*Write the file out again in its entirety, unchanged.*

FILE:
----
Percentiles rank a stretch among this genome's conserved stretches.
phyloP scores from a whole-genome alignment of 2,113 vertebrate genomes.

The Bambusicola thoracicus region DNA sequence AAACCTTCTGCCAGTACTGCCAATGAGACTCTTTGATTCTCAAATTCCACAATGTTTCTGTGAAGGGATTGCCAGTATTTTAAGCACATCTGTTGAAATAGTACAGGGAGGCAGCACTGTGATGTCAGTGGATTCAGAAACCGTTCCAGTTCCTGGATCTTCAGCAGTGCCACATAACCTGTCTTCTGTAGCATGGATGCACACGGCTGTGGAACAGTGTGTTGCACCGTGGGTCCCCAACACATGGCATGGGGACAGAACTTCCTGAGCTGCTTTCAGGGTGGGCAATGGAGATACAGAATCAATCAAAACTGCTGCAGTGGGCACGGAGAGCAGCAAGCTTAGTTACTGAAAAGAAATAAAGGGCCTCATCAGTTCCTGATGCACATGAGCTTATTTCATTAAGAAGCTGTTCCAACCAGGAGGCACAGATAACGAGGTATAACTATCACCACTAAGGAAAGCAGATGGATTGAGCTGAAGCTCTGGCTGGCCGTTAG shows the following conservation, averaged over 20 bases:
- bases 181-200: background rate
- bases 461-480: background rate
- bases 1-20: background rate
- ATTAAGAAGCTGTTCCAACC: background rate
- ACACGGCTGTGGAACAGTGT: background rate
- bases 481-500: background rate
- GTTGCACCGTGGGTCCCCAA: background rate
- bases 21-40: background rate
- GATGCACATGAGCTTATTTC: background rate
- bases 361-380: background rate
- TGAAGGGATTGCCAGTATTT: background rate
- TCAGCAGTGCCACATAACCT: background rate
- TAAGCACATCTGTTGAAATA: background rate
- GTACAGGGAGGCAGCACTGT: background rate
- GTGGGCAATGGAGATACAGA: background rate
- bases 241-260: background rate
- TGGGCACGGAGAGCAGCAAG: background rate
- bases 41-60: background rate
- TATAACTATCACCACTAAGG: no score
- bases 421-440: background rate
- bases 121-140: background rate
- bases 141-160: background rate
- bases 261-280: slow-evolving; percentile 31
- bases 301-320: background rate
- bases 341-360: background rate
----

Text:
Percentiles rank a stretch among this genome's conserved stretches.
phyloP scores from a whole-genome alignment of 2,113 vertebrate genomes.

The Bambusicola thoracicus region DNA sequence AAACCTTCTGCCAGTACTGCCAATGAGACTCTTTGATTCTCAAATTCCACAATGTTTCTGTGAAGGGATTGCCAGTATTTTAAGCACATCTGTTGAAATAGTACAGGGAGGCAGCACTGTGATGTCAGTGGATTCAGAAACCGTTCCAGTTCCTGGATCTTCAGCAGTGCCACATAACCTGTCTTCTGTAGCATGGATGCACACGGCTGTGGAACAGTGTGTTGCACCGTGGGTCCCCAACACATGGCATGGGGACAGAACTTCCTGAGCTGCTTTCAGGGTGGGCAATGGAGATACAGAATCAATCAAAACTGCTGCAGTGGGCACGGAGAGCAGCAAGCTTAGTTACTGAAAAGAAATAAAGGGCCTCATCAGTTCCTGATGCACATGAGCTTATTTCATTAAGAAGCTGTTCCAACCAGGAGGCACAGATAACGAGGTATAACTATCACCACTAAGGAAAGCAGATGGATTGAGCTGAAGCTCTGGCTGGCCGTTAG shows the following conservation, averaged over 20 bases:
- bases 181-200: background rate
- bases 461-480: background rate
- bases 1-20: background rate
- ATTAAGAAGCTGTTCCAACC: background rate
- ACACGGCTGTGGAACAGTGT: background rate
- bases 481-500: background rate
- GTTGCACCGTGGGTCCCCAA: background rate
- bases 21-40: background rate
- GATGCACATGAGCTTATTTC: background rate
- bases 361-380: background rate
- TGAAGGGATTGCCAGTATTT: background rate
- TCAGCAGTGCCACATAACCT: background rate
- TAAGCACATCTGTTGAAATA: background rate
- GTACAGGGAGGCAGCACTGT: background rate
- GTGGGCAATGGAGATACAGA: background rate
- bases 241-260: background rate
- TGGGCACGGAGAGCAGCAAG: background rate
- bases 41-60: background rate
- TATAACTATCACCACTAAGG: no score
- bases 421-440: background rate
- bases 121-140: background rate
- bases 141-160: background rate
- bases 261-280: slow-evolving; percentile 31
- bases 301-320: background rate
- bases 341-360: background rate